Stacking The Shelves is all about sharing the books we are adding to our shelves, whether they be physical or digital. This includes books bought (my wife would say I buy too many), borrowed (a rare occurrence), and received for review (which I’m trying to reign in).
New Acquisitions: Paperback Treasures
The last of my long-awaited book deliveries have arrived, although there was one wrong item (the seller doesn’t have a replacement) so the search for a mass-market paperback copy of Tower of the King’s Daughter continues.
Artifacts is the first Faye Longchamp Archaeological Mystery by Mary Anna Evans, a genre I don’t read a lot of, but a female archaeologist digging for artifacts to sell on the black market in order to save her family plantation caught my curiosity.
Cold Iron is the first novel in The Malorum Gates by Stina Leicht, a female-fronted flintlock fantasy that I missed when it was released, but rediscovered after reading news about her upcoming Feminist SF novel, Persephone Station.
Mind of the Magic completes my Arhel trilogy by Holly Lisle, a female-fronted epic fantasy of magic and monsters.
The Book of Transformations is a book I’ve been waiting to read for ages, the 3rd standalone Legends of the Red Sun novel by Mark Charan Newton, featuring as 1 of its 2 major POV a transwoman named Lan. His blog post on how and why he developed her character sold me so hard I’m willing to overlook my literary OCD and skip right to book 3.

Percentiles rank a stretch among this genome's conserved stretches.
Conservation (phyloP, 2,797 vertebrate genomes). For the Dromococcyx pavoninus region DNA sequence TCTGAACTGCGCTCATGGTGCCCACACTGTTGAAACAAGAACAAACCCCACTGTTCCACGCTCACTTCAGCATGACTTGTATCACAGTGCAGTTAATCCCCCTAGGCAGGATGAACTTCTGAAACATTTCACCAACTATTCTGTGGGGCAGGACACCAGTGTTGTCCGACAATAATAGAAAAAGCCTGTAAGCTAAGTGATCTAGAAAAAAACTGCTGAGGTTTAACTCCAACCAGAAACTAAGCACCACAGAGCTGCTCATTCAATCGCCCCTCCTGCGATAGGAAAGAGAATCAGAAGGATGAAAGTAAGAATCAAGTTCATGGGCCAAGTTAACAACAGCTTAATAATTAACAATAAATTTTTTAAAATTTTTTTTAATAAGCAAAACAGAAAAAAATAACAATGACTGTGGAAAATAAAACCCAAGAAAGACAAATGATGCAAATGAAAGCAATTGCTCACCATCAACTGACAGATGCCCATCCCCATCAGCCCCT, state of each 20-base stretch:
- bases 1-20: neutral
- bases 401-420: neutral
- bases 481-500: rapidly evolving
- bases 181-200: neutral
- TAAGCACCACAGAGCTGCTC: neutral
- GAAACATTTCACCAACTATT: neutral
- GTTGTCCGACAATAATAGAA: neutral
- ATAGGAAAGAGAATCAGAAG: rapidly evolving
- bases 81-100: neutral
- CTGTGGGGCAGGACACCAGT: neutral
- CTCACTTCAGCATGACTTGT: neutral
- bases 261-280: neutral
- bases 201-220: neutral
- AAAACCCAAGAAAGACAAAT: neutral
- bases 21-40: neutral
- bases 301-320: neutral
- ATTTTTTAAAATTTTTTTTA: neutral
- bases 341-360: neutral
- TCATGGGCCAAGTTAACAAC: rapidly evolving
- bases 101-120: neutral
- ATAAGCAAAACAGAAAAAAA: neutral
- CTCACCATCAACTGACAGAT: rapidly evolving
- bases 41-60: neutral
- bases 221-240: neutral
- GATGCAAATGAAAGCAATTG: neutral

At first I thought I could do something arty and clever; then I thought that’s probably the last thing the community needs. No, if I was going to write Lan’s story, I had to make her sympathetic and – well – normal of course. Lan should receive precisely the same treatment as any other character, though obviously not from other characters within the novel, because that wouldn’t really be realistic (whatever realism is in fantasy anyway) … I figure if no one at all makes the effort to write such characters, and attempts to write them in the right manner, then not much will change in popular culture.
A quiet week on the review front with just 2 new additions.
SPACE PIRATES! As if I needed more than that to give Cosmic Corsairs a read [August 4, 2020], editors Hank Davis & Christopher Ruocchio have rousted up an impressive gang of authors including Elizabeth Bear and Sarah Monette, Sarah A. Hoyt, Leigh Brackett, and more. I really want to read about the female pirate captain and the comely male passengers she’s come to rescue.
Plain Bad Heroines is the adult debut from Emily M. Danforth [October 20, 2020], a highly imaginative and original horror-comedy centered around a cursed New England boarding school for girls, a wickedly whimsical celebration of the art of storytelling, sapphic love, and the rebellious female spirit.
New Acquisitions: Digital Titles
Nothing on the digital front this week.